U.S. Postal Service Reveals More Stamps for 2022
WASHINGTON — The U.S. Postal Service has announced several additions to the 2022 stamp program first announced last fall. All stamp designs are preliminary and subject to change.
Palace of Fine Arts
An eye-catching sight in the Marina District of San Francisco, the Palace of Fine Arts has long been a source of pride for residents and an attraction for visitors from around the world. This Priority Mail Express stamp celebrates the iconic architectural landmark.
The stamp features a digital illustration showing the rotunda and part of the colonnades of the Palace of Fine Arts, with a small lagoon in the foreground. Art director Greg Breeding designed the stamp with original art by Dan Cosgrove.
This stamp will be released in San Francisco, without a first-day-of-issue ceremony, on Feb. 14.
This Priority Mail stamp celebrates Monument Valley, an iconic landscape of the American West. Reminiscent of a vintage travel poster, the stamp art emphasizes the vast stone formations of Monument Valley while highlighting the vivid colors of the sky, the land and the area’s distinctive plant life. The digital illustration is based on photographs of Monument Valley, including a view facing northwest at sunrise. Art director Greg Breeding designed the stamp with original art by Dan Cosgrove.
This stamp will be released in Monument Valley, UT, without a first-day-of-issue ceremony, on Feb. 14.
Send greetings to friends and family overseas with this beautiful stamp featuring the intricate design of a colorful African daisy, photographed from above.
Native to southern Africa and often called the African daisy, plants from the Osteospermum genus are widely available in U.S. nurseries. This round, Global stamp can be used to mail a 1-ounce letter to any country to which First-Class Mail International service is available. This Forever stamp will have a postage value equivalent to the price of the single-piece First-Class Mail International 1-ounce machineable letter in effect at the time of use.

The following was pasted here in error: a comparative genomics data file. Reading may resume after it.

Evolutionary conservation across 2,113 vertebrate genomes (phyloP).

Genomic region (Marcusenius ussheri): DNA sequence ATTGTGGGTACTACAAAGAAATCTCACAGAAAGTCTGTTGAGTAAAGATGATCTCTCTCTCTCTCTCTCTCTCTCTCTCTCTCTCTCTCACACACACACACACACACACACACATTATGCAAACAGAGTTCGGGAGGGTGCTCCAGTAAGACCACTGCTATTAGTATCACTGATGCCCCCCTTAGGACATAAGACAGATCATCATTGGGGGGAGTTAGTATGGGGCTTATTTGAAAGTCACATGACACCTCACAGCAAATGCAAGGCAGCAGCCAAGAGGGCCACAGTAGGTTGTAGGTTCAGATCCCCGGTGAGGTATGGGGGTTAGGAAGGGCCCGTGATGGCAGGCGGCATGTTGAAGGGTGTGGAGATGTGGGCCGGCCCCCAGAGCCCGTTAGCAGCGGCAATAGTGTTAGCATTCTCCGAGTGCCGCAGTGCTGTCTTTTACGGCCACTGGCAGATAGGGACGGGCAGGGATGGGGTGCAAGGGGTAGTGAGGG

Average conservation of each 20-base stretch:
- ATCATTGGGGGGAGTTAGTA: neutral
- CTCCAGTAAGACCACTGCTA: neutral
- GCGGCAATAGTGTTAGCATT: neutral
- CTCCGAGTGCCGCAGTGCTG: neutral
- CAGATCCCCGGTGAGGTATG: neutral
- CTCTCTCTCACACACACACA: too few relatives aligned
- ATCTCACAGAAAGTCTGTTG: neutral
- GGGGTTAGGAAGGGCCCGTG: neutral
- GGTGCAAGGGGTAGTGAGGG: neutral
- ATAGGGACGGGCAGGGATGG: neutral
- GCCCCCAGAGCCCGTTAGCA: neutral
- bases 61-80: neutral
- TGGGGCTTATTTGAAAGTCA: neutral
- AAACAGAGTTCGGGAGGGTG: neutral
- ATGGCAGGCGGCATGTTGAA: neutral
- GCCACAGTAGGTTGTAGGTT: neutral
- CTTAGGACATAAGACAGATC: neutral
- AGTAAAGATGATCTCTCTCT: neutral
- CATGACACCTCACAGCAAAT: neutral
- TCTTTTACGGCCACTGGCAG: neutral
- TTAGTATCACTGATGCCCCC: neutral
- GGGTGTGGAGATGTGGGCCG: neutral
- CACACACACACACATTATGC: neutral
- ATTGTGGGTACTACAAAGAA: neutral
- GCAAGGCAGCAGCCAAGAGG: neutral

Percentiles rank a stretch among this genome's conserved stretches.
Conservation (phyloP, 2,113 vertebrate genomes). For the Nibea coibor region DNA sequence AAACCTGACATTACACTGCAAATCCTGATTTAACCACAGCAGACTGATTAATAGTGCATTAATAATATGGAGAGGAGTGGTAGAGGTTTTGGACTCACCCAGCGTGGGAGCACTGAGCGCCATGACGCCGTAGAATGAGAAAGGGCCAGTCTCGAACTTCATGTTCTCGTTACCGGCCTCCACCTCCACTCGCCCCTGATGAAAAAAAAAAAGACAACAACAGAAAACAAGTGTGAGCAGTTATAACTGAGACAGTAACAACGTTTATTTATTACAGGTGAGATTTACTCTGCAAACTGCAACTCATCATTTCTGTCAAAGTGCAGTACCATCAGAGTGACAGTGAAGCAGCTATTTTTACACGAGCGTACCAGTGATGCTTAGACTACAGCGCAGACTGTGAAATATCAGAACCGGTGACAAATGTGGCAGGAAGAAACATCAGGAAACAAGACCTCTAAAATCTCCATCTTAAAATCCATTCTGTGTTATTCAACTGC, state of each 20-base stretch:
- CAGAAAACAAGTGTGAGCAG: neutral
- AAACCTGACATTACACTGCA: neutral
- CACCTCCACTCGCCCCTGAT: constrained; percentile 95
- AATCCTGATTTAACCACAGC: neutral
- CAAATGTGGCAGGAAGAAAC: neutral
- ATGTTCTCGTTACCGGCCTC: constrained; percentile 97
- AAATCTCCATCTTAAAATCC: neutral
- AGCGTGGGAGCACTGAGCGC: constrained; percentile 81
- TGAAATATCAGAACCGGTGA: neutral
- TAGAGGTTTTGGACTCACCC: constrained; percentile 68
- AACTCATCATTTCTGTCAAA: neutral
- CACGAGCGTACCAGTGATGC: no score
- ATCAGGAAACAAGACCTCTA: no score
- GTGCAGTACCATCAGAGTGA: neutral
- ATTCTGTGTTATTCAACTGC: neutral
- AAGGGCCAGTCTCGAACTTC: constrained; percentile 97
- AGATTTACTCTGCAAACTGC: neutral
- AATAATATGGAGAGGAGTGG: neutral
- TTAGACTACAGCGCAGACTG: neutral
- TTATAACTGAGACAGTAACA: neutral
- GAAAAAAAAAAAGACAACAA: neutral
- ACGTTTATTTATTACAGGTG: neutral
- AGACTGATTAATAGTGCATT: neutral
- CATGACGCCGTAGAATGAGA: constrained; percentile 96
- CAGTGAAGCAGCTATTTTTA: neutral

The African Daisy stamp is being issued in self-adhesive panes of 10. Greg Breeding designed the stamp with existing photography by Cindy Dyer. William Gicker was the art director.
This stamp will be released in Kansas City, MO, without a first-day-of-issue ceremony, on March 14.
The extraordinarily versatile Shel Silverstein (1930–1999) was one of the 20th century’s most imaginative authors and illustrators. His picture book “The Giving Tree” and his quirky poetry collections are beloved by children everywhere. The stamp art features a version of the illustration of a boy catching an apple that appears on the cover of “The Giving Tree.” Published in 1964, the best-selling tale of selflessness is considered a children’s literature classic. Art director Derry Noyes designed the stamp.
Flags on Barns
Painted flags can be found on barns in almost every region of the United States. Four colorful pencil and watercolor illustrations of flags on barns grace the latest issuance of stamps available for bulk-mail users. The barns are set in landscapes inspired by the seasons and different regions of the United States. The stamps will be sold in self-adhesive coils of 3,000 and 10,000. Stephanie Bower designed and illustrated the stamps. Antonio Alcalá was the art director.
The two similarly designed Floral Geometry stamps, denominated at $2 and $5, lend an elegant and contemporary appearance to packages, large envelopes and other mailings. The stamp art features a series of overlapping geometric shapes that mimic the symmetry of floral patterns found in nature. The watercolor backgrounds and the glimmer of the foil-stamped designs and typography create a sophisticated look. The $2 stamp will be issued in panes of 10. The $5 stamp will be issued in panes of four. The stamps were designed and created by the firm Spaeth Hill. Antonio Alcalá was the art director.
Filled with passion, rhythm and stories of life, love and loss, mariachi music is an integral element of Mexican American culture that has become deeply rooted in the United States and has fans around the world. Each of the five vibrant stamps in this pane of 20 features a musician dressed in a traje de charro, the traditional outfit of mariachi performers, playing one of five iconic mariachi instruments: guitar, guitarrón, vihuela, violin and trumpet. Rafael López designed the stamps and created the art. Derry Noyes was the art director.